Is intelligence testing in school the smart thing to do?
In educational settings, intelligence tests are used more and more frequently. The results of these tests are used for a multitude of purposes. Usage of these tests, however, also has negative sides. So how smart is using intelligence testing in school?
In the schools of today, more and more emphasis is being put on children’s cognitive and intellectual capacities. In practice, it is commonly thought that knowing the intelligence level of an individual child will help with decisions about that child’s optimal learning climate. As a result, we often see the outcomes of tests of intellectual and cognitive functioning, such as IQ tests, being used for deciding on suitable pedagogic and didactic interventions, selection for and placement in special schools, etc. With classrooms becoming more diverse, in the light of the implementation of inclusive education, for example, this approach is understandable. However, relying (solely) on such tests does have important drawbacks. How smart is it to use intelligence testing in schools?
Intelligence testing is a complicated field because of the large variety of working definitions and conceptualisations of intelligence. What stands out in the majority of these definitions is that intelligence is a complex, multifaceted conglomerate of different, interrelated, abilities, skills and forms of knowledge. Taken together, these tools help us adapt to the ever-changing world around us, for instance by reasoning deductively and inductively, applying our existing knowledge flexibly to solve (new) problems, and so on. In other words: these are the tools that enable learning.
A single IQ score
We now know a little bit more about the complex nature of the concept of intelligence. Can we be 100% sure that an intelligence test sufficiently captures all these abilities and skills? Unfortunately not. In administering IQ or intelligence tests, very often the focus is on the end product, a ‘test score’, which usually takes the form of a single, unitary score, the Intelligence Quotient, or IQ. Needless to say, a single score cannot fully capture all the different aspects that play a role in intelligence.
We can, moreover, question the usability of the information conveyed by a single score, such as an IQ. Consider the following situation: Jodi is in fourth class in primary school. She is doing ok at school, but is struggling in maths, and reading comprehension. Jodi’s teacher, Ms Mitchell, has tried to give her additional help and instruction. Unfortunately, Ms Mitchell’s intervention has not led to sufficient learning progression, so it is decided that Jodi’s intelligence needs to be tested. Jodi’s test results are ok – she has an IQ of 99. This IQ means that, in comparison with her agemates, Jodi’s cognitive abilities are ‘average’. How does this information help Ms Mitchell adjust the instruction and help she wants to give to Jodi? Should she then provide ‘average’ instruction?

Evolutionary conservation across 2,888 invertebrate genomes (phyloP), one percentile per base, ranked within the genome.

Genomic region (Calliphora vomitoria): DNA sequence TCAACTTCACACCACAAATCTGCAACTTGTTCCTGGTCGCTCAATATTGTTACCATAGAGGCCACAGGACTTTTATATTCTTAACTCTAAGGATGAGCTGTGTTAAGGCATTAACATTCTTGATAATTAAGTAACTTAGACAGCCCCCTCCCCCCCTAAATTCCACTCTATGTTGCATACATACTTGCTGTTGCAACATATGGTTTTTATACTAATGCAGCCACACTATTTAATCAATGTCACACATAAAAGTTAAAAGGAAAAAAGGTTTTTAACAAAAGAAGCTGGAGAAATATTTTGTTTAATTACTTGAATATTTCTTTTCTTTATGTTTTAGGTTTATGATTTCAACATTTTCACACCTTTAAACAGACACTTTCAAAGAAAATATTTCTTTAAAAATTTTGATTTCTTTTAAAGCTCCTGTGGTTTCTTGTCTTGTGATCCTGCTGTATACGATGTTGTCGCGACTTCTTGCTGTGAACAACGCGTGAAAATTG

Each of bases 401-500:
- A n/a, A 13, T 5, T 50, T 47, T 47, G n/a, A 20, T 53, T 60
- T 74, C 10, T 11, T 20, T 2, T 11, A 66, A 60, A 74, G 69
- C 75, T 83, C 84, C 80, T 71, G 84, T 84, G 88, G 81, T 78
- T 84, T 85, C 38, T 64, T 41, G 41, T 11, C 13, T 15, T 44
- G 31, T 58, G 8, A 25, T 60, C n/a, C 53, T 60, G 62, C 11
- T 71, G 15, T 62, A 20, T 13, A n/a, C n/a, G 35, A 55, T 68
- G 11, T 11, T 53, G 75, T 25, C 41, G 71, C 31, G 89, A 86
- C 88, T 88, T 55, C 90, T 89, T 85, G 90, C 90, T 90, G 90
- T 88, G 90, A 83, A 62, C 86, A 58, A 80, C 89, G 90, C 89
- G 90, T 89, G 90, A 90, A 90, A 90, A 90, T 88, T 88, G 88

Measuring previous learning
Already in 1905, Alfred Binet, who developed one of the first modern intelligence tests, defined intelligence as ‘the ability to learn’. Although we have amassed more than a century’s worth of knowledge about intelligence since 1905, we still test it (roughly) the same way: a child is given a short standardised instruction, and has to complete several cognitive tasks, sometimes under time pressure. Funnily enough, Binet himself already argued that the test he had developed did not provide a clear and direct measure of children’s ‘ability to learn’. Researchers and practitioners alike have voiced their concerns that these tests to a large extent measure children’s previous learning rather than their learning ability. If these tests measure previous learning, then are they the right instrument for deciding on future learning?
I think we can all relate to this: don’t we all have past learning experiences that are not indicative of our cognitive and intellectual potential? Indeed, research shows us that underperformance in (standardised) testing situations can be the result of several factors, including socioemotional factors, such as test anxiety, and cognitive factors, such as executive functioning.
Should we then refrain from using tests of cognitive ability altogether? This might be a little bit too drastic. Standardised intelligence tests can certainly provide us with useful information. We should, however, be mindful of the reasons why we want to use such a test. What do we want to know about this individual learner? Can this test provide us with sufficient answers? Moreover, we should be cautious in interpreting the test results, and be aware that they only reveal a small portion of children’s capacities, more like a snapshot.
Luckily, there are plenty of valid and reliable alternatives. Some of these tests, such as dynamic tests, combine testing and learning in the testing process. In so doing, these tests come much closer to measuring the ‘ability to learn’, and, at the same time, provide information on the instructional needs of individual children. This information can then be used by educational professionals, such as Ms Mitchell, for adjusting their didactic practice to the individual educational needs of learners in an inclusive educational setting.